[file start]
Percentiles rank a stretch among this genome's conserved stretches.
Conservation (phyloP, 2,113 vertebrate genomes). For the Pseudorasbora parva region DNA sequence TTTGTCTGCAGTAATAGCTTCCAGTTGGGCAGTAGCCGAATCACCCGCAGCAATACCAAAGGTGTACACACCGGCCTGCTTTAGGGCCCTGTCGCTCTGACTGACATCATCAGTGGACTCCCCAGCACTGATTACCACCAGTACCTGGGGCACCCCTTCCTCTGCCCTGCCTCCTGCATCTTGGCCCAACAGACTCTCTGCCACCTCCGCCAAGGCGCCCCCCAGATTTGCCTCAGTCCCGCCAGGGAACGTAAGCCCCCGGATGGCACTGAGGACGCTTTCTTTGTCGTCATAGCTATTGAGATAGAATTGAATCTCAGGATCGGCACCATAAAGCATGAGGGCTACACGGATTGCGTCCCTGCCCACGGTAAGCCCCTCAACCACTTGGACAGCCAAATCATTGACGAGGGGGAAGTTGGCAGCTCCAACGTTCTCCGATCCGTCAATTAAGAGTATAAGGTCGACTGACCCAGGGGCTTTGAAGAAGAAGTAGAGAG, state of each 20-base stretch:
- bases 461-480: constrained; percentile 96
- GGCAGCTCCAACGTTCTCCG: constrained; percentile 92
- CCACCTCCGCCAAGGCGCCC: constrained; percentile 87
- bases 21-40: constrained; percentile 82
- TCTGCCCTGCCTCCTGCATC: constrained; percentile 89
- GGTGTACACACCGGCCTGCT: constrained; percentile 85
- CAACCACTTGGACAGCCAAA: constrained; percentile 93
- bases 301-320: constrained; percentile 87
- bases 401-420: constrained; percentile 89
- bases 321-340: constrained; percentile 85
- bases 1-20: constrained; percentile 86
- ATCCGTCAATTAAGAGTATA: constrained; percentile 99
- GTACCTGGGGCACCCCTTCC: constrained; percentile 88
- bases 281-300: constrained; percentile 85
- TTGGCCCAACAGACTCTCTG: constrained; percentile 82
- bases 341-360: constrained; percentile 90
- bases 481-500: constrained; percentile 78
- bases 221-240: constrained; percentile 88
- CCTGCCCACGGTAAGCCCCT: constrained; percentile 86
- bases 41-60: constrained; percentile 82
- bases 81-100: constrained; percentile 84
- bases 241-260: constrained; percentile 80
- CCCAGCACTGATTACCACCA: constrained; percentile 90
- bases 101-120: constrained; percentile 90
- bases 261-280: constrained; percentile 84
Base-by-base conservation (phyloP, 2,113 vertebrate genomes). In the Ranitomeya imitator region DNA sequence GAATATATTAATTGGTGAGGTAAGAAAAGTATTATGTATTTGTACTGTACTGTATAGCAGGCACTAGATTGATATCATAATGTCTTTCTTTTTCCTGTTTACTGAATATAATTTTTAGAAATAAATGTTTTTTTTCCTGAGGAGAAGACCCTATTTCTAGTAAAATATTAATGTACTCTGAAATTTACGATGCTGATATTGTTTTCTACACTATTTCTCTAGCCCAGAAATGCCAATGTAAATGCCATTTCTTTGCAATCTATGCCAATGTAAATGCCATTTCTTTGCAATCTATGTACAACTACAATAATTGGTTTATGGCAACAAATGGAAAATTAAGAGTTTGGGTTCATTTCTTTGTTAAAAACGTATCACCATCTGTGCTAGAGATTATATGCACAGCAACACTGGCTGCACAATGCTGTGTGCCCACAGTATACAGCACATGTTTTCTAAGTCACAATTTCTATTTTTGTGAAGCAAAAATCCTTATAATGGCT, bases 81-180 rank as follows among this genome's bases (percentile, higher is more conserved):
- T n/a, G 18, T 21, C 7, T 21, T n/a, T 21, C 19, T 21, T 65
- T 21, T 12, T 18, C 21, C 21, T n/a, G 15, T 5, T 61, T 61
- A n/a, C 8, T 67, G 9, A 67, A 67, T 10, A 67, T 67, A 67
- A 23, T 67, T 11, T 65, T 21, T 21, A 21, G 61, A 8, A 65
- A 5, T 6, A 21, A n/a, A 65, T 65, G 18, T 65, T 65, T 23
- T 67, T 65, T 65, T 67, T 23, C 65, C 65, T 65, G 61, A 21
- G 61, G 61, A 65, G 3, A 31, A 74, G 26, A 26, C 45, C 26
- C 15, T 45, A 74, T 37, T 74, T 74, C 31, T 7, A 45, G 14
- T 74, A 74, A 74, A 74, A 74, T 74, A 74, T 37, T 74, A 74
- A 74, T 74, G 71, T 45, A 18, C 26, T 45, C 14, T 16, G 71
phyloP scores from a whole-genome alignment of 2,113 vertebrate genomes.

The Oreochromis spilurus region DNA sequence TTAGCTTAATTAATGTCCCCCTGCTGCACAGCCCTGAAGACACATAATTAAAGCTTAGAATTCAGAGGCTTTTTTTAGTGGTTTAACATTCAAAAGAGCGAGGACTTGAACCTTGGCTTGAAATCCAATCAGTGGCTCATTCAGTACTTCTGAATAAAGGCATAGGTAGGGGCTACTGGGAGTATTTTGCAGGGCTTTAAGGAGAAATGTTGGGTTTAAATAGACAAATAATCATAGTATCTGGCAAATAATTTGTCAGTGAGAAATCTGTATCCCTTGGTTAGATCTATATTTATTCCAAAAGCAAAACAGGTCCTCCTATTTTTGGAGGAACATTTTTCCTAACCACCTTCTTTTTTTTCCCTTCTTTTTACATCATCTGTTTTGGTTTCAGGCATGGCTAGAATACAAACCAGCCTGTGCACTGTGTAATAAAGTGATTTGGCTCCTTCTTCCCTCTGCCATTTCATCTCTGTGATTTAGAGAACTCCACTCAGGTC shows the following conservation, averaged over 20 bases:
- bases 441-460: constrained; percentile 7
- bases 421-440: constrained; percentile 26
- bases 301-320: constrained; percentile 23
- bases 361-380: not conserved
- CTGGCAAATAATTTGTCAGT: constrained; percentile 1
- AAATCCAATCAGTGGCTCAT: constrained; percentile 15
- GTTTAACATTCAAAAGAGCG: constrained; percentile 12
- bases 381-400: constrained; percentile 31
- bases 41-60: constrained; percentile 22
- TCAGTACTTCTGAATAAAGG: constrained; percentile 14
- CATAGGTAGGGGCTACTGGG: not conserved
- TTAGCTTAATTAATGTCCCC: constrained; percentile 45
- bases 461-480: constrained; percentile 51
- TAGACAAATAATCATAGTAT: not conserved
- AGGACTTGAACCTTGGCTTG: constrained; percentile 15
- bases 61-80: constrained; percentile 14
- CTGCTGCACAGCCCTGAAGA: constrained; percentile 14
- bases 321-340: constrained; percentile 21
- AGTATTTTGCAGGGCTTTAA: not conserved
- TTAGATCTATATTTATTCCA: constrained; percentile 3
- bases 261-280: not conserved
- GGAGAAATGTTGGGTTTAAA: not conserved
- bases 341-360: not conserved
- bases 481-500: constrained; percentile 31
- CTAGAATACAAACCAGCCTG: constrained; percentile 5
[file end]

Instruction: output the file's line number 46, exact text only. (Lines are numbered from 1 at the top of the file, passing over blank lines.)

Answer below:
- AAATCCAATCAGTGGCTCAT: constrained; percentile 15